Core principles of CDL include requirements that the library “owns a legal copy of the physical book” and that the library cannot simultaneously lend more copies that it legally owns. Setting aside for a moment the question of whether the Internet Archive is even a “library,” establishing the National Emergency Library and relaxing “the restrictions on our controlled digital lending library to allow increased lending of materials” totally ignores the latter requirement. What the Internet Archive did was to eliminate the “waitlist” for borrowing a book. Now, supposedly in response to the pandemic, the Internet Archive will allow an unlimited number of users to borrow a digital copy of a book at the same time.
The reactions to that plan from writers’ groups were predictably quick and vocal.
“The Authors Guild is appalled by the Internet Archive’s (IA) announcement that it is now making millions of in-copyright books freely available online without restriction on its Open Library site under the guise of National Emergency Library. IA has no rights whatsoever to these books, much less to give them away indiscriminately without consent of the publisher or author.”
“IA’s Open Library is giving away books that are not theirs to give away,” Authors Guild President Douglas Preston added. “It’s as though they looted a bookstore and started handing away books to passersby. They are hurting authors and bookstores at a time when they can least bear it.” Read the Authors Guild statement here.
Nicola Solomon, chief executive of the United Kingdom’s Society of Authors, said that the establishment of the National Emergency Library was “disgraceful” and characterized the venture as “piracy, pure and simple.”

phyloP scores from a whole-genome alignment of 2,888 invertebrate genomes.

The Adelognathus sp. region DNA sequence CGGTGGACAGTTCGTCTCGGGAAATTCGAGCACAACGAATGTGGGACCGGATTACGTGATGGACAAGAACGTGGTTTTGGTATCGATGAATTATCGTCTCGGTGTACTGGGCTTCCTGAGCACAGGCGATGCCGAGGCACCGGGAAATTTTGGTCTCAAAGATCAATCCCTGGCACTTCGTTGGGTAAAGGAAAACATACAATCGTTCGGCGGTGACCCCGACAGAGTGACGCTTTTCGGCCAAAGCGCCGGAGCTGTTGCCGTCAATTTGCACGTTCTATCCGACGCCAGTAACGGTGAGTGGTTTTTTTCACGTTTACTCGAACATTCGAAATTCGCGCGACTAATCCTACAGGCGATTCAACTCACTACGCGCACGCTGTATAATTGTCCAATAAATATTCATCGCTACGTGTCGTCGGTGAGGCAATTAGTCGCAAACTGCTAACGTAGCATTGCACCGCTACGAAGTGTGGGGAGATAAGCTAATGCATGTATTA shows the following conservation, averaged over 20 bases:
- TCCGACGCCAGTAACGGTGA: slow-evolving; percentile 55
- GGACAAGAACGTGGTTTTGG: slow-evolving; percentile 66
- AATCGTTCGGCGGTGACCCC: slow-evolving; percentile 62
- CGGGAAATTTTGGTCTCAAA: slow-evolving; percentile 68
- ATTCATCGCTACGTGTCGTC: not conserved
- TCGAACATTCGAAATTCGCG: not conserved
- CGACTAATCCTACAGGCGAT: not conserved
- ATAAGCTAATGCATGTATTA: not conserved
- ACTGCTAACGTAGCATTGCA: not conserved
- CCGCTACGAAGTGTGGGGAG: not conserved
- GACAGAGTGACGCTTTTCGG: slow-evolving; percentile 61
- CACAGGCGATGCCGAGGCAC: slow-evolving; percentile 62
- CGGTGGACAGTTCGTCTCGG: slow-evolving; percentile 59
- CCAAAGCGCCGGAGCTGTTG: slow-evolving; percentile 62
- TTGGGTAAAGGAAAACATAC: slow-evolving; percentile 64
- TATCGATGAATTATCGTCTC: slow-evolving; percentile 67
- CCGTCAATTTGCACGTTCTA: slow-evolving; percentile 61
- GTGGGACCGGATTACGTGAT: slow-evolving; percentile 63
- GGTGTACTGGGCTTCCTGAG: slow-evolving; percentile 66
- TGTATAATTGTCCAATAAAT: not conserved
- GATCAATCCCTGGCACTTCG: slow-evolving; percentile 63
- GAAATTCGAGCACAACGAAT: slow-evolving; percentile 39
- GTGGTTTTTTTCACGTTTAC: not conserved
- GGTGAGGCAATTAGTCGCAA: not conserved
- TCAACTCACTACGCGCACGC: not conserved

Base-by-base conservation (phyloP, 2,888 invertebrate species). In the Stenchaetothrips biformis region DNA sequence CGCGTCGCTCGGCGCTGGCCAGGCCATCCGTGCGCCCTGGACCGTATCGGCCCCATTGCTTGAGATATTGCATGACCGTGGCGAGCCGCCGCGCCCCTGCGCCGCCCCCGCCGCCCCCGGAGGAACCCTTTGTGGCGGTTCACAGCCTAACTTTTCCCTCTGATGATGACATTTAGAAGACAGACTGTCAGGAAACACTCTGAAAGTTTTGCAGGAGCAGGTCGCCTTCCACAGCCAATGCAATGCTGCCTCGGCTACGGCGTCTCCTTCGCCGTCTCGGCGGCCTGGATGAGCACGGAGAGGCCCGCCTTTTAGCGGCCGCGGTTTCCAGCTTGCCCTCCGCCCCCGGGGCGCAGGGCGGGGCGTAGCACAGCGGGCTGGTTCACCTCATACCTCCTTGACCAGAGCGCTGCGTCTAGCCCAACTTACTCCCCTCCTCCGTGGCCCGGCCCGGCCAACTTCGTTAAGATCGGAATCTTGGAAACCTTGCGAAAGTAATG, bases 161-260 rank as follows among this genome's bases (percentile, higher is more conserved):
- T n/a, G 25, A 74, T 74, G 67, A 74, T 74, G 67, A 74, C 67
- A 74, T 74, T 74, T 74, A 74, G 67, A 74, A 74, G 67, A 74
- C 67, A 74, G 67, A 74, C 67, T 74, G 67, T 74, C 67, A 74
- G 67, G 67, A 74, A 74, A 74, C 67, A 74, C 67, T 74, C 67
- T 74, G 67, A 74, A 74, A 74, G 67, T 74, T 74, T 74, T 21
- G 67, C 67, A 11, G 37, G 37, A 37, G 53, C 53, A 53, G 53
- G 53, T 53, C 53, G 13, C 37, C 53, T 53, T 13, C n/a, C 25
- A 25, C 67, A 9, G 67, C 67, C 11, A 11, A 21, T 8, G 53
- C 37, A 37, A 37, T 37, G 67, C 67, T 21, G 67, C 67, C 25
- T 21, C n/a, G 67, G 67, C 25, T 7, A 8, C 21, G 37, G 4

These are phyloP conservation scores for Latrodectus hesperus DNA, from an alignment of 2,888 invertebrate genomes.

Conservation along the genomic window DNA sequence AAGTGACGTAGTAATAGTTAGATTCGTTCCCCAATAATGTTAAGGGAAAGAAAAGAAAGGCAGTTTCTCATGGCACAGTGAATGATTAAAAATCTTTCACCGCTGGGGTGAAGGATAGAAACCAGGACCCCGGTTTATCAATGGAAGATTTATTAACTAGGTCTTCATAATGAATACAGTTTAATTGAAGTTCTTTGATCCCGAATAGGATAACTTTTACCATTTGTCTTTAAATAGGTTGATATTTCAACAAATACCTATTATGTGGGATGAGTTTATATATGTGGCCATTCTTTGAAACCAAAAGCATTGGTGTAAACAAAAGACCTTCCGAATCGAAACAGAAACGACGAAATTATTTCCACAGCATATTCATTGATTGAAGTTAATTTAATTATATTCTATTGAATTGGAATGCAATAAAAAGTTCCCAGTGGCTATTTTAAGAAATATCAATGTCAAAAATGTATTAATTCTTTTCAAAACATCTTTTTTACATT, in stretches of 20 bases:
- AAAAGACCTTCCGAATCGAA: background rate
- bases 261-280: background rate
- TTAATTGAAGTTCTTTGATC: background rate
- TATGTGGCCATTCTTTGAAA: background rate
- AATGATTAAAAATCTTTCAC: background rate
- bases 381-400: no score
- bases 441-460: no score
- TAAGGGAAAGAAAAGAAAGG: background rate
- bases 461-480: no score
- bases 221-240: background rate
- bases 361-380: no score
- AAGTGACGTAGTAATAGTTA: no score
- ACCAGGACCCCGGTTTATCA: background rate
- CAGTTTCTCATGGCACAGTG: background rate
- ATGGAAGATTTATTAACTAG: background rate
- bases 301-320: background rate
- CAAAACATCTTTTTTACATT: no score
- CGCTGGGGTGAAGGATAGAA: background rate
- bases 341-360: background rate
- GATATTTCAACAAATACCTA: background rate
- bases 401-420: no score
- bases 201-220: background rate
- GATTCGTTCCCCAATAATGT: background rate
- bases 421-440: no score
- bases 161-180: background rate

Responding to an inquiry from Senator Thom Tillis [NC-R], questioning the legality of the National Emergency Library, Internet Archive founder Brewster Kahle said that the initiative fits under an exception to US copyright law because fair use gives flexibility to libraries to “adjust to changing circumstances.”
ASJA recognizes the importance of copyright protection for its members’ work and opposes any attempt to weaken established law. I share the concerns of the Authors Guild regarding copyright infringement and lost revenue for authors caused by Internet Archive and the National Emergency Library, but an obvious solution, litigation, is costly and time-consuming. On ASJA’s Facebook page, a frustrated member recently asked, “What can we do?” These are some options:
- Search the Internet Archives to learn if your books have already been digitized.
- If you are the copyright holder and your books have been digitized without your permission, request that the titles be removed from the Internet Archive site. In his response to Sen. Tillis, Kahle said that books will be removed after an email request without a formal Digital Millenium Copyright Act (DMCA) takedown letter. The email address is email@example.com.
- If your publisher holds the copyright to your books, request that they ask the Internet Archive to remove your books.
- Sign the Authors Guild’s Open Letter to close the “National Emergency Library.”
Even if you don’t write books now and aren’t immediately affected by the activities of Internet Archive and the National Emergency Library, you might want to become a book author in the future. Please consider opposing these attempts to weaken established copyright law. Copyright matters. It protects our work.